Our latest interim release, which arrived last week, is Ubuntu 19.10 (Eoan Ermine). It enhanced capabilities include the latest OpenStack Train release for live-migration assistance, improved security for Kubernetes deployments at the edge and significant updates to desktop performance. Standard support for an interim release is provided for nine months with no additional support extension offered.

Intel Core i7-1065G7 Ice Lake Linux Performance Benchmarks

Filed under
Graphics/Benchmarks

Recently I picked up a Dell XPS 7390 Core i7 Ice Lake laptop for finally testing this Intel 10nm+ processor under Linux. I have delivered some results so far like the Windows vs. Linux OpenGL/Vulkan performance and the Spectre impact with Ice Lake while this article is the first of several really drilling down on the CPU performance. In this article are benchmarks showing how the Core i7-1065G7 compares in raw performance and performance-per-Watt to the earlier Core i7-8565U (Whiskey Lake) and Core i7-8550U (Kabylake-R) processors.

The Dell XPS 7390 / Core i7-1065G7 continues working out well under Linux as noted in the earlier article with just the potential caveats of needing to switch the storage setting in the firmware over to AHCI mode and on some distributions needing to boot with the intel_lpss_pci driver black-listed. There is also the caveat of Ice Lake Thunderbolt support not in the mainline kernel until Linux 5.4, but at least for Ubuntu 19.10 Canonical has ended up back-porting it to Linux 5.3, but I haven't seen any other major distributions do the same yet. But besides those few blemishes on modern Linux distributions you should be in good shape for the new Dell XPS / Ice Lake.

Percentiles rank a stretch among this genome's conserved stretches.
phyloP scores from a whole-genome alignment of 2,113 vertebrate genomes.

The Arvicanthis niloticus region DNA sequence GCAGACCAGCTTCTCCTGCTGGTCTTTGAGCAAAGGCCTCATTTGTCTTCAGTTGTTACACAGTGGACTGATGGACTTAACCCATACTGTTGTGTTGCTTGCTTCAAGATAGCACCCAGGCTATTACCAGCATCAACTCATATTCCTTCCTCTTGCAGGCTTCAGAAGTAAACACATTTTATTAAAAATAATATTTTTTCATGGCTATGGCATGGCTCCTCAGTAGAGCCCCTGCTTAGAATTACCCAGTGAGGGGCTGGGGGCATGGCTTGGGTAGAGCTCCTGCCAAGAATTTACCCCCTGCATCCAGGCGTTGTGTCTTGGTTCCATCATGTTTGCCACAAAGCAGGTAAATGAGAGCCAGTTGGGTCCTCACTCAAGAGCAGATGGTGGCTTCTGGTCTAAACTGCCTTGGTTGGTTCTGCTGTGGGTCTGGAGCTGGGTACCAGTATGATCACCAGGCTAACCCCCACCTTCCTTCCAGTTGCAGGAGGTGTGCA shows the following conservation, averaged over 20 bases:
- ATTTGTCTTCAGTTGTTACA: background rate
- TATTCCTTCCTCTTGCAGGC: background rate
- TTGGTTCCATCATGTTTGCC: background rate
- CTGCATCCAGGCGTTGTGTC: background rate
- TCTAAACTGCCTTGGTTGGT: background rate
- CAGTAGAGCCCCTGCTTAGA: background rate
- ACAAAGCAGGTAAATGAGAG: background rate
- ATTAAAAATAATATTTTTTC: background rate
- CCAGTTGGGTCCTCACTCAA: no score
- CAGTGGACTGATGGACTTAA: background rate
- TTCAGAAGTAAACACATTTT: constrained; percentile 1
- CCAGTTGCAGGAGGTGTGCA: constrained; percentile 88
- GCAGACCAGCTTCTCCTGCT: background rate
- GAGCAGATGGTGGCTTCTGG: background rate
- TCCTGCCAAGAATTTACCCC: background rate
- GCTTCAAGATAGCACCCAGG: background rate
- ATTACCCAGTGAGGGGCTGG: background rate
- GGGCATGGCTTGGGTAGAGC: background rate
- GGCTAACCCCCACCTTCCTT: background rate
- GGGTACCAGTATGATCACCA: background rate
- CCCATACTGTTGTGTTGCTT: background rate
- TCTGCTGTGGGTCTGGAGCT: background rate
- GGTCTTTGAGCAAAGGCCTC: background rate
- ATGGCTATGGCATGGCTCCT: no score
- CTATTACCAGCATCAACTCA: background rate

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Regolith Linux Adds Support for Ubuntu 19.10

Filed under
Linux
Ubuntu

We wrote about Regolith Linux (a distro) and the Regolith desktop (a DE) earlier in the year — and the topic proved incredibly popular with many readers.

So I’m pleased to hear that the Regolith experience is now available on Ubuntu 19.10, aka the latest version of Ubuntu.

While I recommend read our earlier post out for a comprehensive look at what Regolith is, what it offers, and why it’s (imo) pretty cool, I’ll recap the essentials:

Regolith Linux is lightweight Linux distribution based on Ubuntu 19.04 that uses the Regolith desktop by default.

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Ubuntu 20.04 LTS (Focal Fossa) Daily Build ISOs Are Now Available to Download

Filed under
Ubuntu

Unveiled last week as the "Focal Fossa" release, the Ubuntu 20.04 LTS operating system will hit the streets next year on April 23rd, as the 8th long-term support version of Ubuntu Linux, one of the most popular Linux-based operating systems in the world.